2003 May

(1 May) Drumline (2002, Charles Stone III) 64
[ Who knew marching bands could be as serious as an army drill? This story of a gifted but rebellious young man (Nick Cannon) clashing with the strictness of the “coach” (Orlando Jones) is as old as it gets, but the previously little seen world of drum lines and the giddy sincerity of the cast make this a pleasant little flick. ]

(1 May) Saved by the Belles (2003, Ziad Touma) [ review ] 31

(1 May) Breaking the Waves (1996, Lars Von Trier) 91
[ “When you talk to God, it’s called praying. When he answers back, it’s called schizophrenia.” Or is it? It’s never quite clear whether Bess is insane or whether she does have a straight line with the Holy Father. What we know for sure is that the Scottish woman’s love for her oil rig worker of a husband is dangerously intense. As is the film as a whole, a harrowing psycho-sexual fable shot in Dogme minimalism, but with colorful chapter breaks of ‘70s rock and quasi-surreal imagery. And then there’s Emily Watson, giving one of the most powerful performances I’ve ever seen. As Von Trier puts it in the production notes, “Emily has a face that expresses an enormous range of emotion; a face you can never tire of watching.” Indeed, she has the brightest eyes and the loveliest smile, and it’s all the more devastating when the going gets tough for her character. “Breaking the Waves” is a heavy watching experience, but it’s a rewarding one. ]

(2 May) X2: X-Men United (2003, Bryan Singer) [ review ] 90

(2 May) Heavenly Creatures (1994, Peter Jackson) 65
[ The opening is terrific, setting up both ‘50s New Zealand and impending tragedy. We then move to the Christchurch Girls High School and watch as Juliet and Pauline develop an intense friendship rooted in their fertile imaginations. Kate Winslet and Melanie Lynskey (in their debut performances) are both wonderful, managing to make these ditzy, smug, “stark raving mad” young women sympathetic. The film was directed by LOTR maestro Peter Jackson, which explains the surprisingly epic direction and the awesome special effect of what is basically your usual teen angst drama… But with a lesbianish fairy tale vibe! These quirky flourishes don’t quite add up and, while the film often toys with brilliance, some stretches fall flat (everything about the parents notably). However, uneven as it may be, this is definitely a memorable film. ]

(4 May) X2: X-Men United (2003, Bryan Singer) [ review ] 90

(4 May) Starship Troopers (1997, Paul Verhoeven) [ review ] 93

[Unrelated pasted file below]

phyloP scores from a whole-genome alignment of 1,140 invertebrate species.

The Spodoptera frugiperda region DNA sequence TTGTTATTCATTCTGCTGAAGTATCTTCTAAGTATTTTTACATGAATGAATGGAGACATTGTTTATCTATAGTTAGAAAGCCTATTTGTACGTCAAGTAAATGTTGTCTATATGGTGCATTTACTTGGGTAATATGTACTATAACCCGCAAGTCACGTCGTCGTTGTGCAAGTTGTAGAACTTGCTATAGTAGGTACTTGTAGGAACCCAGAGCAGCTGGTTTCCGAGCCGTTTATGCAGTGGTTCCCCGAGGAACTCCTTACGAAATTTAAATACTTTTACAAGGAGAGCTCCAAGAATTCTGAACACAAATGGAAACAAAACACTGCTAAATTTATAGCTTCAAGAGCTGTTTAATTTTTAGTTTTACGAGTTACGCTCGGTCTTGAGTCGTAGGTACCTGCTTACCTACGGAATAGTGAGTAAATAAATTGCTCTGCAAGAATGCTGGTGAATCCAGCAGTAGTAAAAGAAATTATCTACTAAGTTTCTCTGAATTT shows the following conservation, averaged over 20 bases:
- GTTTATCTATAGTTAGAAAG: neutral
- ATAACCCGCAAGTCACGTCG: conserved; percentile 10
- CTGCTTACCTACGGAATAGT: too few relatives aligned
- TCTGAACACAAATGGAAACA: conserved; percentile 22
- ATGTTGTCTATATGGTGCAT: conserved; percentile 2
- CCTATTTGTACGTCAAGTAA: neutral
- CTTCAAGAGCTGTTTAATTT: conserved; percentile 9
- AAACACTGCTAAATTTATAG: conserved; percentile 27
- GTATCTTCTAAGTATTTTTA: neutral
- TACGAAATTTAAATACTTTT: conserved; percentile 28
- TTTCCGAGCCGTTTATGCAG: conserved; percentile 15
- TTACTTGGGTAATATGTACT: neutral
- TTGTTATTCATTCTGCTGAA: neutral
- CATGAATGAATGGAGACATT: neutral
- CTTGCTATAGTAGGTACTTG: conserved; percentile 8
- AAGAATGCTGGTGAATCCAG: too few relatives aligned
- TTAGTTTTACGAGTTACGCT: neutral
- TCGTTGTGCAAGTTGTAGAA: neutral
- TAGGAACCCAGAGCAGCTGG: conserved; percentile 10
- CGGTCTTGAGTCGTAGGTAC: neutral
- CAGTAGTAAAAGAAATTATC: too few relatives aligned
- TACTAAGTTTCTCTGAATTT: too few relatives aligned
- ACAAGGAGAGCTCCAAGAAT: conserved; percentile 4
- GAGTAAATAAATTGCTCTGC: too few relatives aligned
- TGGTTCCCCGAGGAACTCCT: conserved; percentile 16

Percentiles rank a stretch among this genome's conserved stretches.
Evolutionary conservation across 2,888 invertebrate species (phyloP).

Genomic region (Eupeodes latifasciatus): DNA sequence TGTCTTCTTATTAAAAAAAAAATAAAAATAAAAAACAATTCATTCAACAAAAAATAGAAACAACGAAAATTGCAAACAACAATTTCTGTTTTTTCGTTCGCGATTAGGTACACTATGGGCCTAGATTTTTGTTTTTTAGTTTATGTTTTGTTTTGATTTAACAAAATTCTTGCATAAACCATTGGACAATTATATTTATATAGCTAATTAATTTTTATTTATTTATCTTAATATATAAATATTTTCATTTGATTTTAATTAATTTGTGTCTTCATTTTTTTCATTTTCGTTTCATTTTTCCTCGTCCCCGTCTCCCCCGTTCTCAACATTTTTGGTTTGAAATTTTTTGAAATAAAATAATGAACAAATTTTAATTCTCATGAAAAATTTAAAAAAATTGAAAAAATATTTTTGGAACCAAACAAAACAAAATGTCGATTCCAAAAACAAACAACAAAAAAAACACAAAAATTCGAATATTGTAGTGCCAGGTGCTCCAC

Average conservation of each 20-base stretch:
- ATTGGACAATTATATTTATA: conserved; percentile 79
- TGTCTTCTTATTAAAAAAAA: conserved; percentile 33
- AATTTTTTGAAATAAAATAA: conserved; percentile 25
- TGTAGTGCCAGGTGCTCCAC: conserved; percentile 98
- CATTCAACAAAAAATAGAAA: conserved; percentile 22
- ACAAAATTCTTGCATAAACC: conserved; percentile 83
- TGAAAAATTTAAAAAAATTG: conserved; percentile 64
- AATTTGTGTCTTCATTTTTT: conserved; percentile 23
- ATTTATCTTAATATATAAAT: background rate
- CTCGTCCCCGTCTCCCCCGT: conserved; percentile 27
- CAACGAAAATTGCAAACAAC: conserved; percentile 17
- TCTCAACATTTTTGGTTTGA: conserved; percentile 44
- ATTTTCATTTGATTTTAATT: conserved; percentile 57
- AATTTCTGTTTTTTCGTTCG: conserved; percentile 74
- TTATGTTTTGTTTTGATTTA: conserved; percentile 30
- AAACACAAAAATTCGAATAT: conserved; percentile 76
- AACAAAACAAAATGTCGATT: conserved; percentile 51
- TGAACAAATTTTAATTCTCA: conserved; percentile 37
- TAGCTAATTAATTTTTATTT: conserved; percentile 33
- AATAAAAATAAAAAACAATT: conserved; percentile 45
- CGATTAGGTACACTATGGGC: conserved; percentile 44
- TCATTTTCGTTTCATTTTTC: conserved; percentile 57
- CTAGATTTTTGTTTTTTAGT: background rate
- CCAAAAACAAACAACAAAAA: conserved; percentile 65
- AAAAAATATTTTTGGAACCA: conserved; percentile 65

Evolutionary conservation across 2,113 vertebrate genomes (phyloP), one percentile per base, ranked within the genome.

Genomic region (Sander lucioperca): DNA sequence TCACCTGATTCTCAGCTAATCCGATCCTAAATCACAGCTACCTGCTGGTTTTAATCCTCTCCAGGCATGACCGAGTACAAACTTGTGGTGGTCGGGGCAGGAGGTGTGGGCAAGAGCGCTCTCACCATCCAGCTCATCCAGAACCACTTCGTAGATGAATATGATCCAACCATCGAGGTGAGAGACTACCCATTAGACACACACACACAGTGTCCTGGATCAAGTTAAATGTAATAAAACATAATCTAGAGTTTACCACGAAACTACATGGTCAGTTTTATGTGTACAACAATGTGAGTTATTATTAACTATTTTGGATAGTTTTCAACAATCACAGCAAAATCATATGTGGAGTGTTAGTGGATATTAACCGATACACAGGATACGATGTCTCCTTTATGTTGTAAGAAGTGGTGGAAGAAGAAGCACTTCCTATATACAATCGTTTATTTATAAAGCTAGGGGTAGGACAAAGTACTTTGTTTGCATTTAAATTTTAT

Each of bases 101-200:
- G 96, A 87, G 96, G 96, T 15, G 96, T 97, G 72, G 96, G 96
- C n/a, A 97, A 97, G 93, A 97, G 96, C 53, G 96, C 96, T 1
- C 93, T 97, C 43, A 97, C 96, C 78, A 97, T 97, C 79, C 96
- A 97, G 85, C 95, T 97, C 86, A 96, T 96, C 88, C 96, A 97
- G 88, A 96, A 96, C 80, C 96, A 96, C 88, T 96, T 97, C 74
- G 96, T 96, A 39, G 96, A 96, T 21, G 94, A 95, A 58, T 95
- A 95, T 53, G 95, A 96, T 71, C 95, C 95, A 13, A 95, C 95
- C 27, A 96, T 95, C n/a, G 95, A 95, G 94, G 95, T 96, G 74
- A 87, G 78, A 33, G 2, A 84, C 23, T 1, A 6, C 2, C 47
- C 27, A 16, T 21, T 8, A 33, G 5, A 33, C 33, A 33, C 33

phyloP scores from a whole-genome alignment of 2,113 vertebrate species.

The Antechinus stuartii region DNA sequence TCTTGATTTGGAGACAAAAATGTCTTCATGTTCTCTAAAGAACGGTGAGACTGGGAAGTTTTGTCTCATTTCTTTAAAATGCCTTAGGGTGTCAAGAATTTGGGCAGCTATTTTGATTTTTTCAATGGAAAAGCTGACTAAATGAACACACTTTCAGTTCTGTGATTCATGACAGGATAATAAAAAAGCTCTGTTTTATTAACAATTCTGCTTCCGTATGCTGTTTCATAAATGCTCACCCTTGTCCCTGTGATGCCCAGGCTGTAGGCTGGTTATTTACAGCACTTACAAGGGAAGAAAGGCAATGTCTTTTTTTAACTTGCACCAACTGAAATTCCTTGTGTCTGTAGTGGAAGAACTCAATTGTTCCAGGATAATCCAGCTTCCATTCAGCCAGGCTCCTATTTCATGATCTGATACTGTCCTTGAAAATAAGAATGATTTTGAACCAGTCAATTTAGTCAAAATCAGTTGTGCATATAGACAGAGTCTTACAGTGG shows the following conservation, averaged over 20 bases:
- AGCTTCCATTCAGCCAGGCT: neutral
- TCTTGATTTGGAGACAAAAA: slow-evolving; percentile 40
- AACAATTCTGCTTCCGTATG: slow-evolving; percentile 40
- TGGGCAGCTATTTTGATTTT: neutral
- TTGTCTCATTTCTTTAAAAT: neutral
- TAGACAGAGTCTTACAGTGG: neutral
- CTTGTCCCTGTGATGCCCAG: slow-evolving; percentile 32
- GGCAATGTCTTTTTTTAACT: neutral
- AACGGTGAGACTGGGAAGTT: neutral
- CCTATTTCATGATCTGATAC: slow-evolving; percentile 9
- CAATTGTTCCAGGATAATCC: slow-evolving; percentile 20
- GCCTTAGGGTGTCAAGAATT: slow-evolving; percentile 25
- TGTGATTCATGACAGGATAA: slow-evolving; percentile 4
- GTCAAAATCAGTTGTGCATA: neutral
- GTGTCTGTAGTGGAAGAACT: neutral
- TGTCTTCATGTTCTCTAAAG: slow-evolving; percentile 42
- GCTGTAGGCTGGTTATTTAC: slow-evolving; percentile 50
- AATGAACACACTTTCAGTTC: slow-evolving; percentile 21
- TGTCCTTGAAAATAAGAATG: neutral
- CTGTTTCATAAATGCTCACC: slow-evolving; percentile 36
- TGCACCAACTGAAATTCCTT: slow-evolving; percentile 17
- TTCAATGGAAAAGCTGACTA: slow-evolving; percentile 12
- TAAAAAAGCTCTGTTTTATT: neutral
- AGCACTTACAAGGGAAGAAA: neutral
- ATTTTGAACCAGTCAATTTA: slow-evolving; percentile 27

(5 May) Cries and Whispers (1973, Ingmar Bergman) 34
[ Everything is either red, black or white, every other shot looking like a White Stripes album cover, but don’t expect to be rocked much. This is a sloooow, bleak art film about desperately bored Swedes who stare vacantly, exchange a few solemn words, flash the occasional skin and die, eventually. Formally brilliant, but criminally dull. ]

(6 May) The Color Purple (1985, Steven Spielberg) 59
[ Whoopi gets impregnated by her daddy, her babies are taken away from her, then she’s forced to marry a mean mofo of a farmer (Danny Glover) who not only cheats on her but brings his mistress home to live with them. But the two women actually become friends, and then there’s something about a long-lost sister in Africa, and there’s Oprah being sent to jail basically because she’s got a mind of her own (and a temper to go with it)… Like many book-to-film adaptations, “The Color Purple” suffers from a scattered narrative that tries to include too many characters and events. You can tell that Spielberg’s got his heart in it but he’s not quite right for the material. The movie uneasily juxtaposes brutality and cuteness, social commentary and corny humor, all of which is drowned in an omnipresent score by Quincy Jones. I still cried like a baby at the end, but overall the picture misses more often than it hits. ]

(7 May) The Long Walk Home (1990, Richard Pearce)
[ Reviewed for the Apollo Movie Guide ] 82

(8 May) La vie a du charme (1992, Jean-Philippe Duval) 45
[ English literature’s got Kerouac, us Frenchies have Réjean Ducharme (though Ti-Jean kerouac himself is of French Canadian origins). He makes us dream but instead of going on the road, Ducharme’s characters travel inward, with the words themselves becoming the destination. A poet more than a storyteller, the ever mysterious Ducharme (who never gave an interview or appeared in public) wrote such lyrical, offbeat masterpieces as “L’avalée des avalés”, “Le nez qui voque”, “L’océantume”, “L’hiver de force” and the screenplay of “Les Bons Débarras”, one of the 4-5 best Canadian films ever made. This documentary is interesting enough to the extent that it overflows with quotes from Ducharme’s novels and excerpts from his film work and the songs he penned for Robert Charlebois and Pauline Julien, but the sub-Godard free form structure doesn’t quite work and the testimonies aren’t much informative. One might as well go straight to the source on the page. ]

(9 May) A Mighty Wind (2003, Christopher Guest) [ review ] 74

(10 May) The Matrix (1999, Andy & Larry Wachowski) [ review ] 91

(11 May) The Powerpuff Girls Movie (2002, Craig McCracken) 60
[ Three badass little bug-eyed super-hero girls: red-haired Blossom (the smart one!), black-haired Buttercup (the tough one!) and blonde Bubbles (the cute one!). Together they take on evil monkey genius Mojo Jojo and save the day! Like the TV cartoon it springs from, this movie is full of eye-popping colors, angular drawings and techno music and, while it’s as vacuous as it gets and it feels stretched even at 73 minutes, it’s still an enjoyable bit of silly nonsense. ]

(13 May) Charlie’s Angels (2000, McG) [ review ] 89

(15 May) The Matrix Reloaded (2003, Andy & Larry Wachowski) [ review ] 58

(17 May) Down With Love (2003, Peyton Reed) [ review ] 85

(17 May) Scarface (1983, Brian De Palma) [ review ] 92

(19 May) Country, l’épopée des Cowboys Fringants (2003, Alain Star) 87